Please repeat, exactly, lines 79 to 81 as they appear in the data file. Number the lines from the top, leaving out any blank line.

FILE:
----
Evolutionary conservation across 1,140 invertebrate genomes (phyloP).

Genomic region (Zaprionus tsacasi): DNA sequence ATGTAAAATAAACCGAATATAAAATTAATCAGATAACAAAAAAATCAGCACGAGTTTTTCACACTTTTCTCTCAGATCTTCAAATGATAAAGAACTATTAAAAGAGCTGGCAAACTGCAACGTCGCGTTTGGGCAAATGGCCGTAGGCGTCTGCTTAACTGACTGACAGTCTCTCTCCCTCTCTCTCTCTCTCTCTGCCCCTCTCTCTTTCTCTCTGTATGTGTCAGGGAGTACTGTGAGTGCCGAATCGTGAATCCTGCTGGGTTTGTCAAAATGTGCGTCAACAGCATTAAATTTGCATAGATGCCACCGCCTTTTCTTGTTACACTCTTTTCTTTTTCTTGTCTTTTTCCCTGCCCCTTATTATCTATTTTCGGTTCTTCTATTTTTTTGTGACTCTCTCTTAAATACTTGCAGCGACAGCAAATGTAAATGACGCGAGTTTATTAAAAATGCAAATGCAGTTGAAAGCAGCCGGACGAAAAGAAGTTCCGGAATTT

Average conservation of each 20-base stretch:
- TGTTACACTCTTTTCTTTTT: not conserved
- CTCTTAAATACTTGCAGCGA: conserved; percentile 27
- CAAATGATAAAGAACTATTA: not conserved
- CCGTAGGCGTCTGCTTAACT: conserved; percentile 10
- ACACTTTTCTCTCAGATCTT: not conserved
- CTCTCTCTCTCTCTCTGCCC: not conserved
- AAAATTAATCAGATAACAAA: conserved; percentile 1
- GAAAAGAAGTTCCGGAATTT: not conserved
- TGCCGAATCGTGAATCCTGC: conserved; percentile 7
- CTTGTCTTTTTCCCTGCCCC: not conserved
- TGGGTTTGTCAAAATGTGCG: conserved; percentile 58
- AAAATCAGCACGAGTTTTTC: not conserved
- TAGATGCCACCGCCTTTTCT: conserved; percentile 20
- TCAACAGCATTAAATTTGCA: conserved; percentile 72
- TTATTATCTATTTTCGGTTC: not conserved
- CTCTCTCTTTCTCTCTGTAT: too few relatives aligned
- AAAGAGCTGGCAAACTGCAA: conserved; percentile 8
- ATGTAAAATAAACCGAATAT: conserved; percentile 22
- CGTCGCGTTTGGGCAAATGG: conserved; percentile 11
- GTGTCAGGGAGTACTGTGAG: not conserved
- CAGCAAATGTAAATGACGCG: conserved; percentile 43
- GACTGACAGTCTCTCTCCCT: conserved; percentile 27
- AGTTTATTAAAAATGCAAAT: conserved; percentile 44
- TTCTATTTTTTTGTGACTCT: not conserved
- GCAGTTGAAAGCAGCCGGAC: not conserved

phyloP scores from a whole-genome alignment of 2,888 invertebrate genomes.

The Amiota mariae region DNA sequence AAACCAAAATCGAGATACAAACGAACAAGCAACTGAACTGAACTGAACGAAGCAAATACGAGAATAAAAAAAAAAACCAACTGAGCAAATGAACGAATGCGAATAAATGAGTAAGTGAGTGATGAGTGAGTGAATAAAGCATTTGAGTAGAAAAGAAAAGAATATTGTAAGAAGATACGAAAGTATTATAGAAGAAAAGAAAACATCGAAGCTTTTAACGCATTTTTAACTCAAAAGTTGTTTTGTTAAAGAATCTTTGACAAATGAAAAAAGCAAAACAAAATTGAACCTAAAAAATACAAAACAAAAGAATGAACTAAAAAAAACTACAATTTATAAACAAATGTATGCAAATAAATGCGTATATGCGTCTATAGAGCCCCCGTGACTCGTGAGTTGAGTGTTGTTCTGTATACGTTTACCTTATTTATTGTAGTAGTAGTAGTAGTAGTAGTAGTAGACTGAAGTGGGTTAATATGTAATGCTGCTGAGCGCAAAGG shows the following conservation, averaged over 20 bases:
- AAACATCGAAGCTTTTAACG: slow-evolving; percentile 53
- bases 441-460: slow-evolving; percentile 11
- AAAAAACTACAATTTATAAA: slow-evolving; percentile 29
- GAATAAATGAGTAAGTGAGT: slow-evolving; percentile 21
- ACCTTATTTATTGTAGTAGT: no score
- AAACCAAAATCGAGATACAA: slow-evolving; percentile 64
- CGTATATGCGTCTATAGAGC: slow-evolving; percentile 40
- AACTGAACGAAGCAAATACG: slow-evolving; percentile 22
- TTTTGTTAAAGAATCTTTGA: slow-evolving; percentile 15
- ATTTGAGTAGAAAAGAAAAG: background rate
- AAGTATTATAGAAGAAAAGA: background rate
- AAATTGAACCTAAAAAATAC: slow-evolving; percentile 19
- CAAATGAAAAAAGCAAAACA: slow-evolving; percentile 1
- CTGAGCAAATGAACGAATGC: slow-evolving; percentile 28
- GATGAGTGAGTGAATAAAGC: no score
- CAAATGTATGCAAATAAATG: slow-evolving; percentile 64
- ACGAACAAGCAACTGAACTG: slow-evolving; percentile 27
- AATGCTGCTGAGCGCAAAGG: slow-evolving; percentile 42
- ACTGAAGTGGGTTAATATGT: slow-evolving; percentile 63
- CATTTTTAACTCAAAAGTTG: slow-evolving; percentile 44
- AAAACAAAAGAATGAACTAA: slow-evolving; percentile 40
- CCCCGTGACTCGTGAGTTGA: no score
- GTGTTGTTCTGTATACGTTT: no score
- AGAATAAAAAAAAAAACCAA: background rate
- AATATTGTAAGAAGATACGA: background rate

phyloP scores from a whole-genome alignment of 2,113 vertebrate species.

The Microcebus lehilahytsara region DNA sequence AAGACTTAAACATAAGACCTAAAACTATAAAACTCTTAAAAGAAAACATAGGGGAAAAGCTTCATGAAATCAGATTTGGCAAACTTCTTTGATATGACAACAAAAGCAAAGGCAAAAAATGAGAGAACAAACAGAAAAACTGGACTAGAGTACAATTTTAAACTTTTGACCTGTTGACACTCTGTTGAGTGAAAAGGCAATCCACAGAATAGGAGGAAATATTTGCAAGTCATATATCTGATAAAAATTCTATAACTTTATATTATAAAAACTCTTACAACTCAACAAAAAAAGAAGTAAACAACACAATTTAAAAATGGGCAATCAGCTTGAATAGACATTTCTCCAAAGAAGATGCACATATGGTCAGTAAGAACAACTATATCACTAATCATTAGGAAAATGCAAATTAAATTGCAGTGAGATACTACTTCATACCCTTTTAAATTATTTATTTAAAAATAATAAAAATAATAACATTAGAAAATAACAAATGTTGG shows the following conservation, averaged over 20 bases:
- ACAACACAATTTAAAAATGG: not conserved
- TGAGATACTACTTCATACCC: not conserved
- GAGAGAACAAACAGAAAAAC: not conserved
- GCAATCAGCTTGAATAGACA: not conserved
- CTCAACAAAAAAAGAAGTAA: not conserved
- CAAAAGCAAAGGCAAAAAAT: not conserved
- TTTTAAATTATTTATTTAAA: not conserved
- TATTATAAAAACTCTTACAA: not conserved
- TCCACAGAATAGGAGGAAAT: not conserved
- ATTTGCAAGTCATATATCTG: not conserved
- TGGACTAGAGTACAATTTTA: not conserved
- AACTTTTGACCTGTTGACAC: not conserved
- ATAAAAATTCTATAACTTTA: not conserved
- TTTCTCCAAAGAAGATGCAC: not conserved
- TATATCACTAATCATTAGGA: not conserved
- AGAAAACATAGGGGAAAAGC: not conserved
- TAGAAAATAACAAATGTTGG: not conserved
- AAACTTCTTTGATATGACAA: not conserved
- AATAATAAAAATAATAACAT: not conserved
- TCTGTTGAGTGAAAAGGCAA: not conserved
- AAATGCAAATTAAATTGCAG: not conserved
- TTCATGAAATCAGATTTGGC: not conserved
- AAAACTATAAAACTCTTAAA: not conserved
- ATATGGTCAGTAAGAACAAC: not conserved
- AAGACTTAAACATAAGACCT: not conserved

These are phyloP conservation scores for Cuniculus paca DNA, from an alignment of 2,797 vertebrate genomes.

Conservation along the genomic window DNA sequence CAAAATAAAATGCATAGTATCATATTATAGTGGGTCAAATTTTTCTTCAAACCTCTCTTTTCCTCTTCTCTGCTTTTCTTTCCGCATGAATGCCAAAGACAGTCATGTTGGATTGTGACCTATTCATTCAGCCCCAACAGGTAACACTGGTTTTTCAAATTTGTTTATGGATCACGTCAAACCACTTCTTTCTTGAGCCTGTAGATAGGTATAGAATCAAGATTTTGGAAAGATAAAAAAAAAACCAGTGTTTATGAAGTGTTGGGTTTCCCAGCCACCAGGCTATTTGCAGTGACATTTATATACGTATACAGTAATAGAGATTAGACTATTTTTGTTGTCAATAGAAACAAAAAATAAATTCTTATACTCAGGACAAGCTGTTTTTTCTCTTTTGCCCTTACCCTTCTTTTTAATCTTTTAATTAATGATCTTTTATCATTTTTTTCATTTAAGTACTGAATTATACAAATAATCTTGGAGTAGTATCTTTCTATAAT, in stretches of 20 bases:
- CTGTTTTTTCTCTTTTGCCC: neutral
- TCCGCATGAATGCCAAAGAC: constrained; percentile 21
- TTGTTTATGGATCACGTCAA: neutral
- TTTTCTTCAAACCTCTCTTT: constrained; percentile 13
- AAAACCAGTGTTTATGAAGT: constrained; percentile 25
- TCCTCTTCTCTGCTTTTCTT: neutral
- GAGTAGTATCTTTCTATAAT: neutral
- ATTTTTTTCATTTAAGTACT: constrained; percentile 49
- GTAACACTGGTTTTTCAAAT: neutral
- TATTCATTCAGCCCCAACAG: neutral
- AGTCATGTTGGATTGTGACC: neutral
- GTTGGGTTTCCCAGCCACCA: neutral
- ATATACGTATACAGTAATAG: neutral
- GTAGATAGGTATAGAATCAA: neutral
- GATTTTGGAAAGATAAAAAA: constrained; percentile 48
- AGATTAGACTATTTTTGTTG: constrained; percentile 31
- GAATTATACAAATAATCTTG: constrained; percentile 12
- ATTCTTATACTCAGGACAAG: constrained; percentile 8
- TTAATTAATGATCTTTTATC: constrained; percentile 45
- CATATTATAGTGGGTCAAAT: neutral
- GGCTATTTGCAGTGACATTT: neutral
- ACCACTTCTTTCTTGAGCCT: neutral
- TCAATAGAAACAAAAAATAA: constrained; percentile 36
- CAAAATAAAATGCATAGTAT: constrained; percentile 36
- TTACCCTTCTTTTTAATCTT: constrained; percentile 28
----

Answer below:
- TTCATGAAATCAGATTTGGC: not conserved
- AAAACTATAAAACTCTTAAA: not conserved
- ATATGGTCAGTAAGAACAAC: not conserved